Manhattan Bidding Wars to Persist as Housing Supply Stays Tight
Brokers expect tight supply conditions in the market to last for the next 12 to 18 months, as it would take time for new construction to come into the market.
Miller does not see supply easing in Manhattan or elsewhere for that matter, unless credit conditions improve and sellers can get a loan that would allow them to buy a bigger home. The catchphrase he uses to describe the constrained supply conditions nationwide is "housing is local, but credit is national." Tight credit conditions, he points out, have contributed to rising home prices because they have choked supply.
In Manhattan, demand for housing is not going away, although the process of buying a home is proving ever more frustrating for buyers. The city's sky-high rentals continue to rise and fear that interest rates will not stay low forever means buyers aren't prepared to wait on the sidelines for much longer.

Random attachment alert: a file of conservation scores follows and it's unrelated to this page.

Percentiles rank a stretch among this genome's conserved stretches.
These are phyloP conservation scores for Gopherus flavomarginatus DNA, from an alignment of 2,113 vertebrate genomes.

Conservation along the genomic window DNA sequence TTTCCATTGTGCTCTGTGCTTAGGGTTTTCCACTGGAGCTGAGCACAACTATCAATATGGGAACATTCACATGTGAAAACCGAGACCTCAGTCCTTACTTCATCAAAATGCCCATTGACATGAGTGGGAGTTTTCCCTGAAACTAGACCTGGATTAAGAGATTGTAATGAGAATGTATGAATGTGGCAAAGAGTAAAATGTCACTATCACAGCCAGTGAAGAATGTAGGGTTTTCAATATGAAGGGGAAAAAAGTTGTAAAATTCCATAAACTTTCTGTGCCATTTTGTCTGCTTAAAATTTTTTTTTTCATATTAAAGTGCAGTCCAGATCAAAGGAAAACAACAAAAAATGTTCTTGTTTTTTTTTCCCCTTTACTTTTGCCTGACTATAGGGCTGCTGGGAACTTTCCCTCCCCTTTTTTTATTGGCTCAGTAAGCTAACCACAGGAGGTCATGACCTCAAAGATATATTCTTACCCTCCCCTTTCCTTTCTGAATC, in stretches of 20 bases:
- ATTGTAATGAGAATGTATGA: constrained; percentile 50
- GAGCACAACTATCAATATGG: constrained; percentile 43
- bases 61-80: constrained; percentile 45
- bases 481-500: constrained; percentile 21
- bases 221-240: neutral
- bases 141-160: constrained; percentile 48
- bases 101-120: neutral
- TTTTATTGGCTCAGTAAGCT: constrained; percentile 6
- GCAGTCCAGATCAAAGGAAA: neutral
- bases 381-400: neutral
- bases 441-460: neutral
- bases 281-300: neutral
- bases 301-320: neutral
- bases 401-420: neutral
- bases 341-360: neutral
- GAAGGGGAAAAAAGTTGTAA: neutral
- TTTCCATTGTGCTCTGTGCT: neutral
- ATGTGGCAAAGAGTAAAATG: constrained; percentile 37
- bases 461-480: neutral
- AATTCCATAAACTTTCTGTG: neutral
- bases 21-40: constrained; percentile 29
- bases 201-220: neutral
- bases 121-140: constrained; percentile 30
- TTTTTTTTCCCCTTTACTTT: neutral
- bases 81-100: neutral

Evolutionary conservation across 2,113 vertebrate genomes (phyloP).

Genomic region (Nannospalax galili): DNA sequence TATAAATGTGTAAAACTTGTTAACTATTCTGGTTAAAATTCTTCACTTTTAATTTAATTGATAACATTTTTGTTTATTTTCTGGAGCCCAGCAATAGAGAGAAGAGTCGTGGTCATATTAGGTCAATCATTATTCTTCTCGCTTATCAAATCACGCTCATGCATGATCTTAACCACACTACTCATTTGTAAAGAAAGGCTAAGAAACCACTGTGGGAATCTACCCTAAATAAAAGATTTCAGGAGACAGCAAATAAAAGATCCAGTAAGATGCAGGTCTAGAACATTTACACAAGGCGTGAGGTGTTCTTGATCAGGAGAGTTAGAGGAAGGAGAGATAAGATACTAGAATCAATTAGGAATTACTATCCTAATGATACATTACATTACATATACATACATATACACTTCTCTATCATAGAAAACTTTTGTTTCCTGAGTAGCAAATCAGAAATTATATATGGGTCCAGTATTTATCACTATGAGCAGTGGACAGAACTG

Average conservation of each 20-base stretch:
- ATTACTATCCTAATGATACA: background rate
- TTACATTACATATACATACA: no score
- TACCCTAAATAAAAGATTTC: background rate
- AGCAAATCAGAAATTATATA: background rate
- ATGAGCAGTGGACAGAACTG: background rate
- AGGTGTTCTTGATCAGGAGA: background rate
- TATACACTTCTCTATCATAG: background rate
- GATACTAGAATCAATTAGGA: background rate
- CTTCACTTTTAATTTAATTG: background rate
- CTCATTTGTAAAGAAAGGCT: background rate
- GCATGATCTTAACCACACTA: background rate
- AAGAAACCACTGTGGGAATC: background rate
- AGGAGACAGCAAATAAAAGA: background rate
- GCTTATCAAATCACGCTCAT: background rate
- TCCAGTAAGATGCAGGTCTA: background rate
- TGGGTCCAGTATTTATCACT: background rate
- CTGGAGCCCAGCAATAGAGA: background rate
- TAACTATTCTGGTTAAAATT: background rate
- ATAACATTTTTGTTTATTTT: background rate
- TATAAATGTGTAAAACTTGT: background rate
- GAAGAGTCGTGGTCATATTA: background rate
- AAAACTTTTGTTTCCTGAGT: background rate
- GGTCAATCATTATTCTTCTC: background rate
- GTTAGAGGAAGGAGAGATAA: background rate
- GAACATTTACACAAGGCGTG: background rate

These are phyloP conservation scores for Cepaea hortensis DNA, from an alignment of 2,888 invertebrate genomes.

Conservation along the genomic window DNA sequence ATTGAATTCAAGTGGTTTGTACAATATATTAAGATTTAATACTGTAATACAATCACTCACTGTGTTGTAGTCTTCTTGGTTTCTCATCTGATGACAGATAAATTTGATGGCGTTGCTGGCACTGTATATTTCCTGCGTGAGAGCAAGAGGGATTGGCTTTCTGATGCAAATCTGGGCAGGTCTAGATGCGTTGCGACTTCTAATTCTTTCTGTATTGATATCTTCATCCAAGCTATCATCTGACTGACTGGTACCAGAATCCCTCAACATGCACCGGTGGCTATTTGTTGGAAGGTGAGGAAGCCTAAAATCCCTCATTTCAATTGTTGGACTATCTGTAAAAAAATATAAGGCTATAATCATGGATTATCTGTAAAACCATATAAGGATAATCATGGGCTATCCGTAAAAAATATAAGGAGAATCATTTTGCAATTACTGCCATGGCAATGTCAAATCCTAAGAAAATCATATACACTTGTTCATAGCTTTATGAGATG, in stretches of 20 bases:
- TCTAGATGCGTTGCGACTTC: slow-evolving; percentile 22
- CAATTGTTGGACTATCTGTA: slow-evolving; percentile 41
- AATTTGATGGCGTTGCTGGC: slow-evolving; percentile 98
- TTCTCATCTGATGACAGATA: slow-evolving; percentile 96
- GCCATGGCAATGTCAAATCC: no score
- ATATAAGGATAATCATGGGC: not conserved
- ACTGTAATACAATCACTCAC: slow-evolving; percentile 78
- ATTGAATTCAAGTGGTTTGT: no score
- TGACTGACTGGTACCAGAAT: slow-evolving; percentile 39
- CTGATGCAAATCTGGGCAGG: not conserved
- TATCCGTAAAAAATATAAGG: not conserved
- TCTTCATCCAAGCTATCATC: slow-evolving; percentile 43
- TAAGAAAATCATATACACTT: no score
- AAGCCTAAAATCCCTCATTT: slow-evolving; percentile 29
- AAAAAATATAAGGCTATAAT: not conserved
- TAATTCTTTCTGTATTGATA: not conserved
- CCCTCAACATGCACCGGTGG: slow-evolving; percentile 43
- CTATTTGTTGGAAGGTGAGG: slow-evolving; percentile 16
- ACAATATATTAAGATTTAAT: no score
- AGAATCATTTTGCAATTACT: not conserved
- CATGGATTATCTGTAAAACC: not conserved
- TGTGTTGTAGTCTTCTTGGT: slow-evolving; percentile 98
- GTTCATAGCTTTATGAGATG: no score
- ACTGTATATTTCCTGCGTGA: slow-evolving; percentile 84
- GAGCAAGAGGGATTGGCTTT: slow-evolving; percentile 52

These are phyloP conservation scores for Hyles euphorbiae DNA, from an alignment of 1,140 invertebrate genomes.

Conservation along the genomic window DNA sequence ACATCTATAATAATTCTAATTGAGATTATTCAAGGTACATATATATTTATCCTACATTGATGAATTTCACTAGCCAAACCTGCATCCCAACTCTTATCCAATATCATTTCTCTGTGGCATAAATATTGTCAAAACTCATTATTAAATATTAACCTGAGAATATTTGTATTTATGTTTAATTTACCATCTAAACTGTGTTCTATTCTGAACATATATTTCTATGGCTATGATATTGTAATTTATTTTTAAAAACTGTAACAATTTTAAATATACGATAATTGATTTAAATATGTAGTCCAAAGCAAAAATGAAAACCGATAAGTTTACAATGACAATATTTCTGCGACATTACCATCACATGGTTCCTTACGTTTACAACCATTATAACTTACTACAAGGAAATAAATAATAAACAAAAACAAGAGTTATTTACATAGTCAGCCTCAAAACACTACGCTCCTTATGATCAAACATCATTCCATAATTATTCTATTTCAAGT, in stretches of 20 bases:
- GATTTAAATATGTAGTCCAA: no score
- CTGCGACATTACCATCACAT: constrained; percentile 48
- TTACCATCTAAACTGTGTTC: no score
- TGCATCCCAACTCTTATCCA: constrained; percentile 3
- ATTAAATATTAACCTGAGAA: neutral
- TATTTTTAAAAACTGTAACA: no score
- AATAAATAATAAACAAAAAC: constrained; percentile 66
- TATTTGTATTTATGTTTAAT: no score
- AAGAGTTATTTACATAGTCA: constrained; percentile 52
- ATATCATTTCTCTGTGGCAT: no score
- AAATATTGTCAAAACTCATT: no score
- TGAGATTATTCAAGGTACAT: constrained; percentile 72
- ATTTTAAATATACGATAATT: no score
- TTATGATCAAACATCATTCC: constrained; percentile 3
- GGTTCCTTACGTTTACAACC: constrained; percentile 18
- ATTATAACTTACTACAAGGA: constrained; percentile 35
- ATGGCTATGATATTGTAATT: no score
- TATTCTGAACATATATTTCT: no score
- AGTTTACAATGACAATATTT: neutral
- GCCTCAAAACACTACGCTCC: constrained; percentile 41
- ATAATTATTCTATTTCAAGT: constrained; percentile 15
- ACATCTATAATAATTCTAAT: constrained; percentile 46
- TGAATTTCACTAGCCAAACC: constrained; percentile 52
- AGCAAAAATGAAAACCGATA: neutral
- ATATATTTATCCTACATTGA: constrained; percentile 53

"People are tired of waiting," says Teplitzky. She expects prices to rise between 5% and 10% this year and advises her clients to act quickly. "Get your pre-approval from the bank, keep your documents ready and have your attorney ready to go. You need to work ahead of time."Perlson expects the first quarter to see a huge jump in prices in Manhattan and Brooklyn. "It is going to be a very hot quarter. People who spent the first two months of the year bidding and losing out on properties are trying to get a deal done by spring so that they get a place to move in. There are a lot of people chasing apartments and we are seeing aggressive bids, some significantly over ask." Are there concerns of a brewing bubble? "We are still in a rational housing market," says Kathy Braddock, co-founder of Rutenberg Realty. "Everything is not flying off the shelf. When you hit the sweet spot, you get multiple offers. But there is no stupid money." Miller does worry that prices might be rising a little too quickly in some areas, but believes that buyers this time are a little more cautious. "Back then [in the boom], buyers were panicked. This time they are more skeptical and less willing to become totally irrational. But if inventory continues to fall and the economy improves a little bit, that could change," he warns. Follow @Shavenk -- Written by Shanthi Bharatwaj in New York.
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